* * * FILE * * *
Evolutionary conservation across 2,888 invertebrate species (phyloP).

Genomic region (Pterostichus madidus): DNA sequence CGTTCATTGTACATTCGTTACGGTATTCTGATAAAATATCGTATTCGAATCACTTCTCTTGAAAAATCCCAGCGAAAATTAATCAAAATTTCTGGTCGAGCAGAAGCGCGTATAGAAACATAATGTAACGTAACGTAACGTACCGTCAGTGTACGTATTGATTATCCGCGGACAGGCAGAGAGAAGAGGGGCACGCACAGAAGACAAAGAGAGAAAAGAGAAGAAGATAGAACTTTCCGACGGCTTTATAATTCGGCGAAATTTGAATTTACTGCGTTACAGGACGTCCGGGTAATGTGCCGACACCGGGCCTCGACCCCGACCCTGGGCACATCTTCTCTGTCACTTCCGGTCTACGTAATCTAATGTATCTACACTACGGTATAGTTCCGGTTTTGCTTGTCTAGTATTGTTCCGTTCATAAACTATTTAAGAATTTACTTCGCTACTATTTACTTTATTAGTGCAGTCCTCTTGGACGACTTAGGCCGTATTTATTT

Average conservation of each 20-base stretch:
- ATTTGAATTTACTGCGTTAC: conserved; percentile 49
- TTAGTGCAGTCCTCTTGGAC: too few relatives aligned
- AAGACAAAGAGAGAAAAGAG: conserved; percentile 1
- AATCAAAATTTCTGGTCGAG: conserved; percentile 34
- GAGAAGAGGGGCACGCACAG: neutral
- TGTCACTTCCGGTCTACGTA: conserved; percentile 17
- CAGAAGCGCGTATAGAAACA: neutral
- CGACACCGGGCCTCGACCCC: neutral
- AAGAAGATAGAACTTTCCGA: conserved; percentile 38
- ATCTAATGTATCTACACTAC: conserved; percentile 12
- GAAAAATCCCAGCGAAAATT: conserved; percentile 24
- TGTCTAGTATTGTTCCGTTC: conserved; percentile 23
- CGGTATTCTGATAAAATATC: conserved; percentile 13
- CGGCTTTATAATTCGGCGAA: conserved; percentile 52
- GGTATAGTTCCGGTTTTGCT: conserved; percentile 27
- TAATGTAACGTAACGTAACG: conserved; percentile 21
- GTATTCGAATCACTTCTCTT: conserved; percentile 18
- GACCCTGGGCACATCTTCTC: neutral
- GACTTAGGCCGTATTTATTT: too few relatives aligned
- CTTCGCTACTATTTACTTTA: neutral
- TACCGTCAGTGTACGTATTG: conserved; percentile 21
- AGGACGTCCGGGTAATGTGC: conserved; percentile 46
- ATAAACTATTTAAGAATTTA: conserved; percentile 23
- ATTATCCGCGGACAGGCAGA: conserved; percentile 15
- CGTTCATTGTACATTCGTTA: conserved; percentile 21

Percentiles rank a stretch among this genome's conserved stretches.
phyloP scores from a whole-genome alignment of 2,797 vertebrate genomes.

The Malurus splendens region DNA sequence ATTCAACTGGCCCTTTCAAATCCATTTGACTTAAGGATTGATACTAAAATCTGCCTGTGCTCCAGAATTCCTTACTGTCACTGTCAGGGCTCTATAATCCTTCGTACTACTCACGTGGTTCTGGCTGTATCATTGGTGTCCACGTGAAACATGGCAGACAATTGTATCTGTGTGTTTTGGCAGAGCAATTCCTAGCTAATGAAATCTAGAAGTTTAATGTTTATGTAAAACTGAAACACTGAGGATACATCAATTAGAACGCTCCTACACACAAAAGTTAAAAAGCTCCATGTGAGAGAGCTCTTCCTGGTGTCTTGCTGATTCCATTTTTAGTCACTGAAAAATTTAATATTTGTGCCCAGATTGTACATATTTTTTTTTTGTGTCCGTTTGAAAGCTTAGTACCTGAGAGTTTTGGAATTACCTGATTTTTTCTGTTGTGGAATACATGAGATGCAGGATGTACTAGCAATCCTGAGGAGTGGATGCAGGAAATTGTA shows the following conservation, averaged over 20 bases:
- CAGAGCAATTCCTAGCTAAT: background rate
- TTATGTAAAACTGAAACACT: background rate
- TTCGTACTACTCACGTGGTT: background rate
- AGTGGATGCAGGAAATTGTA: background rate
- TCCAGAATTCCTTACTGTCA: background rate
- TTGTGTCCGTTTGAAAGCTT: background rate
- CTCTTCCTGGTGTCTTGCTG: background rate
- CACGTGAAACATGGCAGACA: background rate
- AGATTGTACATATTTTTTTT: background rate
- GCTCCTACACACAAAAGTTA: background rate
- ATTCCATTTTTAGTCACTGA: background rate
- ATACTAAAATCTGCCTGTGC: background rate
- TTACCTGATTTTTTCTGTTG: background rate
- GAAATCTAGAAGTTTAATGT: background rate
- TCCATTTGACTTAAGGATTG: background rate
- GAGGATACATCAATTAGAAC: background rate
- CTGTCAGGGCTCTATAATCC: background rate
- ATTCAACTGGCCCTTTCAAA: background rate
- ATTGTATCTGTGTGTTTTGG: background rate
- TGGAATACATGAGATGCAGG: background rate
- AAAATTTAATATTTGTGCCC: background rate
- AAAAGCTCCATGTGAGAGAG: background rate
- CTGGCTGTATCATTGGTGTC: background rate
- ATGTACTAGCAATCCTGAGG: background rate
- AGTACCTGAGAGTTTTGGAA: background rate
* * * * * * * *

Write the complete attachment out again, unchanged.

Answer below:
Evolutionary conservation across 2,888 invertebrate species (phyloP).

Genomic region (Pterostichus madidus): DNA sequence CGTTCATTGTACATTCGTTACGGTATTCTGATAAAATATCGTATTCGAATCACTTCTCTTGAAAAATCCCAGCGAAAATTAATCAAAATTTCTGGTCGAGCAGAAGCGCGTATAGAAACATAATGTAACGTAACGTAACGTACCGTCAGTGTACGTATTGATTATCCGCGGACAGGCAGAGAGAAGAGGGGCACGCACAGAAGACAAAGAGAGAAAAGAGAAGAAGATAGAACTTTCCGACGGCTTTATAATTCGGCGAAATTTGAATTTACTGCGTTACAGGACGTCCGGGTAATGTGCCGACACCGGGCCTCGACCCCGACCCTGGGCACATCTTCTCTGTCACTTCCGGTCTACGTAATCTAATGTATCTACACTACGGTATAGTTCCGGTTTTGCTTGTCTAGTATTGTTCCGTTCATAAACTATTTAAGAATTTACTTCGCTACTATTTACTTTATTAGTGCAGTCCTCTTGGACGACTTAGGCCGTATTTATTT

Average conservation of each 20-base stretch:
- ATTTGAATTTACTGCGTTAC: conserved; percentile 49
- TTAGTGCAGTCCTCTTGGAC: too few relatives aligned
- AAGACAAAGAGAGAAAAGAG: conserved; percentile 1
- AATCAAAATTTCTGGTCGAG: conserved; percentile 34
- GAGAAGAGGGGCACGCACAG: neutral
- TGTCACTTCCGGTCTACGTA: conserved; percentile 17
- CAGAAGCGCGTATAGAAACA: neutral
- CGACACCGGGCCTCGACCCC: neutral
- AAGAAGATAGAACTTTCCGA: conserved; percentile 38
- ATCTAATGTATCTACACTAC: conserved; percentile 12
- GAAAAATCCCAGCGAAAATT: conserved; percentile 24
- TGTCTAGTATTGTTCCGTTC: conserved; percentile 23
- CGGTATTCTGATAAAATATC: conserved; percentile 13
- CGGCTTTATAATTCGGCGAA: conserved; percentile 52
- GGTATAGTTCCGGTTTTGCT: conserved; percentile 27
- TAATGTAACGTAACGTAACG: conserved; percentile 21
- GTATTCGAATCACTTCTCTT: conserved; percentile 18
- GACCCTGGGCACATCTTCTC: neutral
- GACTTAGGCCGTATTTATTT: too few relatives aligned
- CTTCGCTACTATTTACTTTA: neutral
- TACCGTCAGTGTACGTATTG: conserved; percentile 21
- AGGACGTCCGGGTAATGTGC: conserved; percentile 46
- ATAAACTATTTAAGAATTTA: conserved; percentile 23
- ATTATCCGCGGACAGGCAGA: conserved; percentile 15
- CGTTCATTGTACATTCGTTA: conserved; percentile 21

Percentiles rank a stretch among this genome's conserved stretches.
phyloP scores from a whole-genome alignment of 2,797 vertebrate genomes.

The Malurus splendens region DNA sequence ATTCAACTGGCCCTTTCAAATCCATTTGACTTAAGGATTGATACTAAAATCTGCCTGTGCTCCAGAATTCCTTACTGTCACTGTCAGGGCTCTATAATCCTTCGTACTACTCACGTGGTTCTGGCTGTATCATTGGTGTCCACGTGAAACATGGCAGACAATTGTATCTGTGTGTTTTGGCAGAGCAATTCCTAGCTAATGAAATCTAGAAGTTTAATGTTTATGTAAAACTGAAACACTGAGGATACATCAATTAGAACGCTCCTACACACAAAAGTTAAAAAGCTCCATGTGAGAGAGCTCTTCCTGGTGTCTTGCTGATTCCATTTTTAGTCACTGAAAAATTTAATATTTGTGCCCAGATTGTACATATTTTTTTTTTGTGTCCGTTTGAAAGCTTAGTACCTGAGAGTTTTGGAATTACCTGATTTTTTCTGTTGTGGAATACATGAGATGCAGGATGTACTAGCAATCCTGAGGAGTGGATGCAGGAAATTGTA shows the following conservation, averaged over 20 bases:
- CAGAGCAATTCCTAGCTAAT: background rate
- TTATGTAAAACTGAAACACT: background rate
- TTCGTACTACTCACGTGGTT: background rate
- AGTGGATGCAGGAAATTGTA: background rate
- TCCAGAATTCCTTACTGTCA: background rate
- TTGTGTCCGTTTGAAAGCTT: background rate
- CTCTTCCTGGTGTCTTGCTG: background rate
- CACGTGAAACATGGCAGACA: background rate
- AGATTGTACATATTTTTTTT: background rate
- GCTCCTACACACAAAAGTTA: background rate
- ATTCCATTTTTAGTCACTGA: background rate
- ATACTAAAATCTGCCTGTGC: background rate
- TTACCTGATTTTTTCTGTTG: background rate
- GAAATCTAGAAGTTTAATGT: background rate
- TCCATTTGACTTAAGGATTG: background rate
- GAGGATACATCAATTAGAAC: background rate
- CTGTCAGGGCTCTATAATCC: background rate
- ATTCAACTGGCCCTTTCAAA: background rate
- ATTGTATCTGTGTGTTTTGG: background rate
- TGGAATACATGAGATGCAGG: background rate
- AAAATTTAATATTTGTGCCC: background rate
- AAAAGCTCCATGTGAGAGAG: background rate
- CTGGCTGTATCATTGGTGTC: background rate
- ATGTACTAGCAATCCTGAGG: background rate
- AGTACCTGAGAGTTTTGGAA: background rate